Obama's Road To White House Was Paved With Emails
"I think it's highly unlikely that will happen," Stephen Geer, director of email and online fund-raising, said in a keynote address Monday at MediaPost's Email Insider Summit in Park City, Utah.
Geer said that while the benefits are obvious--prompting people to call their neighbors or Congressmen, or hold rallies in favor of issues--there's a major downside: Obama would eventually lose control of the list. If the White House employs it, it would then become the property of the federal government and would be accessible to future administrations.
Geer said the list--which helped the campaign generate $500 million over the Web--is more likely to be used as a base to launch a stand-alone, online advocacy community in the vein of MoveOn.org. The operation could come under the aegis of the Democratic National Committee and serve as a marketing vehicle for Obama and fellow Democrats for years to come.
Still, a decision about the list's future continues to be a subject of debate within the Obama camp. "It's such a huge asset and it's not being taken lightly, but the final decision is really Barack's in terms of what's going to happen," Geer said.
Geer did not mince words when comparing how the list might compare to MoveOn's database: "We are so much larger and so much more active that if we moved into their space that would be seismic."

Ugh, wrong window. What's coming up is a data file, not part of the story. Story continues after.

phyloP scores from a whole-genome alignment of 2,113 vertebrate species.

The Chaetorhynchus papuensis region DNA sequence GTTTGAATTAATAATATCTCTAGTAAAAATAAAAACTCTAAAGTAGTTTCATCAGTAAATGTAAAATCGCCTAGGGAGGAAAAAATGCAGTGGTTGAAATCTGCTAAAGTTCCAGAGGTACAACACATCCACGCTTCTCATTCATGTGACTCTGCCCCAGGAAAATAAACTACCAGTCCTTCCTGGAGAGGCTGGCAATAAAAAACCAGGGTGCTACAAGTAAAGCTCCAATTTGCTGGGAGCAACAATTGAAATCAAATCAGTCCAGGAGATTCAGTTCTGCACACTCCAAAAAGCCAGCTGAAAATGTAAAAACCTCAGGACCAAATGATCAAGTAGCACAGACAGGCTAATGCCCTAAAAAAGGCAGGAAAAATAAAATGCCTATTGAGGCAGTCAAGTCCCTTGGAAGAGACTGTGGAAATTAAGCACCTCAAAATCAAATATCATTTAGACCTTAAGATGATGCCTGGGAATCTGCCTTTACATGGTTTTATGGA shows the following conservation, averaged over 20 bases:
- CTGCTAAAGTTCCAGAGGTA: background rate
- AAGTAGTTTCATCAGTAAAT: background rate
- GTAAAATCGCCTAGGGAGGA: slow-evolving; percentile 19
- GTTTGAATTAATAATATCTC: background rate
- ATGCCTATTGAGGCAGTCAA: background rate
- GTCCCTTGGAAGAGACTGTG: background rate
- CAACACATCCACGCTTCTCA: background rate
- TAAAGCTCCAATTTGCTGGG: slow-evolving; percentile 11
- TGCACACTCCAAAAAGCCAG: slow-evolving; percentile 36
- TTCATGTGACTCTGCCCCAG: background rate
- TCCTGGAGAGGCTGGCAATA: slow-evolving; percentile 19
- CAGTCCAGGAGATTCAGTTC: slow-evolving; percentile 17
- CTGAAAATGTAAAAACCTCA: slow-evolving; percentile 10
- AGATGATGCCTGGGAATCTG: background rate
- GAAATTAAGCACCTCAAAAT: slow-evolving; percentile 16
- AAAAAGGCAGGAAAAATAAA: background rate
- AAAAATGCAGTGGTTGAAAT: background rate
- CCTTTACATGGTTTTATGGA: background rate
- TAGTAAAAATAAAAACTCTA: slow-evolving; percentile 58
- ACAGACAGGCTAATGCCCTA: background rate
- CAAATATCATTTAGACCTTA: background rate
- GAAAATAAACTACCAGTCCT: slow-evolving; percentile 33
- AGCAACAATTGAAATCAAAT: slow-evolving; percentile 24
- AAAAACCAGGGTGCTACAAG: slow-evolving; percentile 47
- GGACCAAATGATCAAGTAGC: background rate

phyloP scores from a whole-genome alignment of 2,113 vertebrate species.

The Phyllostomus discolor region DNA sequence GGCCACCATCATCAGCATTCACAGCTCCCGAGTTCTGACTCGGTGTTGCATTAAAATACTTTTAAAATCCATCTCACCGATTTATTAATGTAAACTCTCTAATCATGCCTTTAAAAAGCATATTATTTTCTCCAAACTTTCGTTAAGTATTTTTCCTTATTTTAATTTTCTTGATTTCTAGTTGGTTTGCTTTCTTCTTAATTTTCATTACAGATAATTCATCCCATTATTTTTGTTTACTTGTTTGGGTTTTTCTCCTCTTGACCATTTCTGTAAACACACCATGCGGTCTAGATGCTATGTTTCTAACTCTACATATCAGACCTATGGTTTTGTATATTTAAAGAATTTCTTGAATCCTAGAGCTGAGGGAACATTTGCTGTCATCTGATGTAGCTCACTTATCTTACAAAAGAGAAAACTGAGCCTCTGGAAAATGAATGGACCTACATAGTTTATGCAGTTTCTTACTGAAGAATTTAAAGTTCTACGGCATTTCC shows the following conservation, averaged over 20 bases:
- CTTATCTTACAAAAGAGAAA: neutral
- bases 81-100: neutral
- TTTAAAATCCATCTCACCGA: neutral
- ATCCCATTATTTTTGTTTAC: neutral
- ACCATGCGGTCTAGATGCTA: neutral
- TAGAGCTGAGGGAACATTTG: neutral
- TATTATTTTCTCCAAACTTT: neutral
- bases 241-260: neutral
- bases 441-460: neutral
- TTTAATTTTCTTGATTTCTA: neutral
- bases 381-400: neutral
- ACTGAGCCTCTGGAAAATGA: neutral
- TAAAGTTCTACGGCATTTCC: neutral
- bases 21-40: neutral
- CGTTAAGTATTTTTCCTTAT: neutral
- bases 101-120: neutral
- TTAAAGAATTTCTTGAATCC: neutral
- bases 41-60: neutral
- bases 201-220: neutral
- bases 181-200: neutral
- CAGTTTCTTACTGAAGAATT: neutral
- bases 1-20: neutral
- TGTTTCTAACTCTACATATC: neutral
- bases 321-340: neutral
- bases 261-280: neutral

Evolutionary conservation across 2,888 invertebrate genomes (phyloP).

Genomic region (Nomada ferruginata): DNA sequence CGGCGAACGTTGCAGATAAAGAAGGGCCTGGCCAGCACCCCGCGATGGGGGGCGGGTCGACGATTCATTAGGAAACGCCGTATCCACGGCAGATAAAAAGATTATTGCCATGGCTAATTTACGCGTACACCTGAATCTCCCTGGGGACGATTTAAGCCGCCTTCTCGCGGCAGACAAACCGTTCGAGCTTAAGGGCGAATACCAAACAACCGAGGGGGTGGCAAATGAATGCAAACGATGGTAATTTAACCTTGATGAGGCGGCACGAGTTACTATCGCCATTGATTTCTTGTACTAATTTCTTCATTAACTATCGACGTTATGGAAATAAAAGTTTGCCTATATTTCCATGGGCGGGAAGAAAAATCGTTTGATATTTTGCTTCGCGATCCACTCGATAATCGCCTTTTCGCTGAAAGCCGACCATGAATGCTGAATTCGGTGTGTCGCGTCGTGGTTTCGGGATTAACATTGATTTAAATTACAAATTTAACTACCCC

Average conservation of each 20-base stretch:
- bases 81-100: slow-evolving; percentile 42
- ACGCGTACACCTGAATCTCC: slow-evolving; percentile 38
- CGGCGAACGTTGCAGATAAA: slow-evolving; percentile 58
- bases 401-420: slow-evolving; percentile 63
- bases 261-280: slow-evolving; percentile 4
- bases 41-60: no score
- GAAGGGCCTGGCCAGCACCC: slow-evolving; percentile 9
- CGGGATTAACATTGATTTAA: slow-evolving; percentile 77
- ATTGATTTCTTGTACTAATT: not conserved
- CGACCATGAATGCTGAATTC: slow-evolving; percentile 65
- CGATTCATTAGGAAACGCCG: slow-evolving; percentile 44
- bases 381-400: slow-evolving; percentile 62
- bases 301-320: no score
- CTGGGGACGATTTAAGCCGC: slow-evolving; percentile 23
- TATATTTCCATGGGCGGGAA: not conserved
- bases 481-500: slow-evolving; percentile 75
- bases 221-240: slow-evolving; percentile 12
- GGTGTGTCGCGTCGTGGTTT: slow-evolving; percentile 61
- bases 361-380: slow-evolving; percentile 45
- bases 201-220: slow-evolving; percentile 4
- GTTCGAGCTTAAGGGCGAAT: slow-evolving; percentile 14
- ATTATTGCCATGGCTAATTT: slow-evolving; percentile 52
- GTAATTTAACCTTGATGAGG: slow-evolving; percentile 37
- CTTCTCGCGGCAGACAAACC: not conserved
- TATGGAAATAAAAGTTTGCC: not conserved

In his address, Geer offered some insight into the Obama campaign's historic success in online fund-raising. He said GOP vice presidential nominee, Alaska Gov. Sarah Palin, proved to be an asset and the reason behind the single most lucrative day in American political history.
That was the day after she accepted the nomination at the Republican National Convention. In her speech, she took a swipe at Obama's background as a community organizer, saying that her experience as a mayor was more valuable: "I guess a small-town mayor is sort of like a community organizer, except that you have actual responsibilities."
"She made a huge tactical mistake by going on the attack against community organizers," Geer said.
Much of Obama's campaign tactics had been focused on empowering people to serve as community organizers themselves. So in a morning-after email appeal, the Obama campaign successfully turned Palin's disdain as an attack on each and every Obama volunteer.
"It played directly into a narrative that we'd spent more than a year building with our email list ... (which was) that regular people were community organizers and they had a stake in the campaign," Geer said.
Geer, who joined the campaign in May 2007, said its strategists realized early on the potential in email marketing. Efforts to build contact lists in all 50 states began months before the Iowa caucuses.
Field teams used various tactics, including collecting addresses at events, via online advertising and by offering incentives such as a free bumper sticker in exchange for contact information. Often, after collecting addresses, follow-up emails steered people to MyBarackObama.com, where they could find information on how to host events themselves.
"You develop a strong connection with your supporters and you give them something to do about it," Geer said.
On Election Day, the campaign used its massive list for a get-out-the-vote effort. Emails provided people with the names of five others who supported Obama and asked them to call each one to ensure they were going to the polls, and offer a ride if need be.
"The list we built played an unprecedented role in the election," Geer said.